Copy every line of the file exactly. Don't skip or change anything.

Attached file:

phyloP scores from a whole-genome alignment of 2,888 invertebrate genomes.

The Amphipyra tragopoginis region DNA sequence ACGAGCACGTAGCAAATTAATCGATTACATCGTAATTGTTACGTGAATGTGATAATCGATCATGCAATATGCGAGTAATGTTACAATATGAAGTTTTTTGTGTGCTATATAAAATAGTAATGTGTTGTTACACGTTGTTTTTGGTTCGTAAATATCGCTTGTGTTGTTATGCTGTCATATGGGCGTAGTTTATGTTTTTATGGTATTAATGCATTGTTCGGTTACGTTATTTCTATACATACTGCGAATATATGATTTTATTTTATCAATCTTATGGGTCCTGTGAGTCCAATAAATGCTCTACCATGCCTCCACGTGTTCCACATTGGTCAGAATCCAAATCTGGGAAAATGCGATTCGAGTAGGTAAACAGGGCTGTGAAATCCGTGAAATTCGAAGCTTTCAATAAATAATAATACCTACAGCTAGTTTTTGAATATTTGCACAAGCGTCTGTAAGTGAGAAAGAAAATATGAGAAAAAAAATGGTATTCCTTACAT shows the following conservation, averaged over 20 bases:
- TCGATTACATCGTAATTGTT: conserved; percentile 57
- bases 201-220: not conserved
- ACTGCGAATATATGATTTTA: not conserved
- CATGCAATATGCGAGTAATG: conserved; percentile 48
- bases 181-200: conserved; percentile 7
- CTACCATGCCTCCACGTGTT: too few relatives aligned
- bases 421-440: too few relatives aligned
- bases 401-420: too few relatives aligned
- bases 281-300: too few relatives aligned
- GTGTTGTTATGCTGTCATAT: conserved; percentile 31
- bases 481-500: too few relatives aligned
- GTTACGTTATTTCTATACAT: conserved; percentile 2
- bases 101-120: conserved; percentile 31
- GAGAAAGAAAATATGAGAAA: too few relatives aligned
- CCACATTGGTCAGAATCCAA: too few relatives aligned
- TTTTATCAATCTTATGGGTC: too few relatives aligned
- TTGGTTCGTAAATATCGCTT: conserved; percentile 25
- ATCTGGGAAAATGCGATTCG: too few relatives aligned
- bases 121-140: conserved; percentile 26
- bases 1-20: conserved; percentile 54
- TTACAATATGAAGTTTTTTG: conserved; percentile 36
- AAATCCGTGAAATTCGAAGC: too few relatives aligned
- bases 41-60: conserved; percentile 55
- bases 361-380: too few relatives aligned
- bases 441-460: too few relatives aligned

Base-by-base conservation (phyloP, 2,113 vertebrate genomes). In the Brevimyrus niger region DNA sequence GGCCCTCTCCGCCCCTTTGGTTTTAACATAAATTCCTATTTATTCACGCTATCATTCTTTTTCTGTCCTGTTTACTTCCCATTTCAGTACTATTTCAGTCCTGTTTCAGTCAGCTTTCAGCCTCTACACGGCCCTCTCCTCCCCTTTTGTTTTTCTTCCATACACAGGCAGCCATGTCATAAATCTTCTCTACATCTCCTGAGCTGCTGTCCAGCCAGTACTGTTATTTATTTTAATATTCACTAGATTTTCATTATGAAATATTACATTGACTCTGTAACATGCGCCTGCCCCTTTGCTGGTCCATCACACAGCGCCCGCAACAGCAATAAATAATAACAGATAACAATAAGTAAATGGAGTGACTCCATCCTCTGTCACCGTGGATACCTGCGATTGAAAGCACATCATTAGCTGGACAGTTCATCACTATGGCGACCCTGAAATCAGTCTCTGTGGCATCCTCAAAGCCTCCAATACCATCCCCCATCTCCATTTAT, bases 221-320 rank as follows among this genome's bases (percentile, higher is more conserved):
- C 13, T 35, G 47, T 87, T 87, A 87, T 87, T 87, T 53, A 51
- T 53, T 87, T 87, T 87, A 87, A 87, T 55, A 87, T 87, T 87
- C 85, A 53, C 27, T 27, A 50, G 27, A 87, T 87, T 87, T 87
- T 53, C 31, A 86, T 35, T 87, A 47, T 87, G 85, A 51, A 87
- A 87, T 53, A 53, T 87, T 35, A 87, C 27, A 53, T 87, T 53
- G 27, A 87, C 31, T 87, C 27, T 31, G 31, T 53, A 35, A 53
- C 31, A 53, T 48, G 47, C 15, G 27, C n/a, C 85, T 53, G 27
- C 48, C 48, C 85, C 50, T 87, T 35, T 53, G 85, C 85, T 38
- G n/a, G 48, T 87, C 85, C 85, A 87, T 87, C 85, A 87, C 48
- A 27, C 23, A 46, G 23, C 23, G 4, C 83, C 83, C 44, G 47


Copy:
phyloP scores from a whole-genome alignment of 2,888 invertebrate genomes.

The Amphipyra tragopoginis region DNA sequence ACGAGCACGTAGCAAATTAATCGATTACATCGTAATTGTTACGTGAATGTGATAATCGATCATGCAATATGCGAGTAATGTTACAATATGAAGTTTTTTGTGTGCTATATAAAATAGTAATGTGTTGTTACACGTTGTTTTTGGTTCGTAAATATCGCTTGTGTTGTTATGCTGTCATATGGGCGTAGTTTATGTTTTTATGGTATTAATGCATTGTTCGGTTACGTTATTTCTATACATACTGCGAATATATGATTTTATTTTATCAATCTTATGGGTCCTGTGAGTCCAATAAATGCTCTACCATGCCTCCACGTGTTCCACATTGGTCAGAATCCAAATCTGGGAAAATGCGATTCGAGTAGGTAAACAGGGCTGTGAAATCCGTGAAATTCGAAGCTTTCAATAAATAATAATACCTACAGCTAGTTTTTGAATATTTGCACAAGCGTCTGTAAGTGAGAAAGAAAATATGAGAAAAAAAATGGTATTCCTTACAT shows the following conservation, averaged over 20 bases:
- TCGATTACATCGTAATTGTT: conserved; percentile 57
- bases 201-220: not conserved
- ACTGCGAATATATGATTTTA: not conserved
- CATGCAATATGCGAGTAATG: conserved; percentile 48
- bases 181-200: conserved; percentile 7
- CTACCATGCCTCCACGTGTT: too few relatives aligned
- bases 421-440: too few relatives aligned
- bases 401-420: too few relatives aligned
- bases 281-300: too few relatives aligned
- GTGTTGTTATGCTGTCATAT: conserved; percentile 31
- bases 481-500: too few relatives aligned
- GTTACGTTATTTCTATACAT: conserved; percentile 2
- bases 101-120: conserved; percentile 31
- GAGAAAGAAAATATGAGAAA: too few relatives aligned
- CCACATTGGTCAGAATCCAA: too few relatives aligned
- TTTTATCAATCTTATGGGTC: too few relatives aligned
- TTGGTTCGTAAATATCGCTT: conserved; percentile 25
- ATCTGGGAAAATGCGATTCG: too few relatives aligned
- bases 121-140: conserved; percentile 26
- bases 1-20: conserved; percentile 54
- TTACAATATGAAGTTTTTTG: conserved; percentile 36
- AAATCCGTGAAATTCGAAGC: too few relatives aligned
- bases 41-60: conserved; percentile 55
- bases 361-380: too few relatives aligned
- bases 441-460: too few relatives aligned

Base-by-base conservation (phyloP, 2,113 vertebrate genomes). In the Brevimyrus niger region DNA sequence GGCCCTCTCCGCCCCTTTGGTTTTAACATAAATTCCTATTTATTCACGCTATCATTCTTTTTCTGTCCTGTTTACTTCCCATTTCAGTACTATTTCAGTCCTGTTTCAGTCAGCTTTCAGCCTCTACACGGCCCTCTCCTCCCCTTTTGTTTTTCTTCCATACACAGGCAGCCATGTCATAAATCTTCTCTACATCTCCTGAGCTGCTGTCCAGCCAGTACTGTTATTTATTTTAATATTCACTAGATTTTCATTATGAAATATTACATTGACTCTGTAACATGCGCCTGCCCCTTTGCTGGTCCATCACACAGCGCCCGCAACAGCAATAAATAATAACAGATAACAATAAGTAAATGGAGTGACTCCATCCTCTGTCACCGTGGATACCTGCGATTGAAAGCACATCATTAGCTGGACAGTTCATCACTATGGCGACCCTGAAATCAGTCTCTGTGGCATCCTCAAAGCCTCCAATACCATCCCCCATCTCCATTTAT, bases 221-320 rank as follows among this genome's bases (percentile, higher is more conserved):
- C 13, T 35, G 47, T 87, T 87, A 87, T 87, T 87, T 53, A 51
- T 53, T 87, T 87, T 87, A 87, A 87, T 55, A 87, T 87, T 87
- C 85, A 53, C 27, T 27, A 50, G 27, A 87, T 87, T 87, T 87
- T 53, C 31, A 86, T 35, T 87, A 47, T 87, G 85, A 51, A 87
- A 87, T 53, A 53, T 87, T 35, A 87, C 27, A 53, T 87, T 53
- G 27, A 87, C 31, T 87, C 27, T 31, G 31, T 53, A 35, A 53
- C 31, A 53, T 48, G 47, C 15, G 27, C n/a, C 85, T 53, G 27
- C 48, C 48, C 85, C 50, T 87, T 35, T 53, G 85, C 85, T 38
- G n/a, G 48, T 87, C 85, C 85, A 87, T 87, C 85, A 87, C 48
- A 27, C 23, A 46, G 23, C 23, G 4, C 83, C 83, C 44, G 47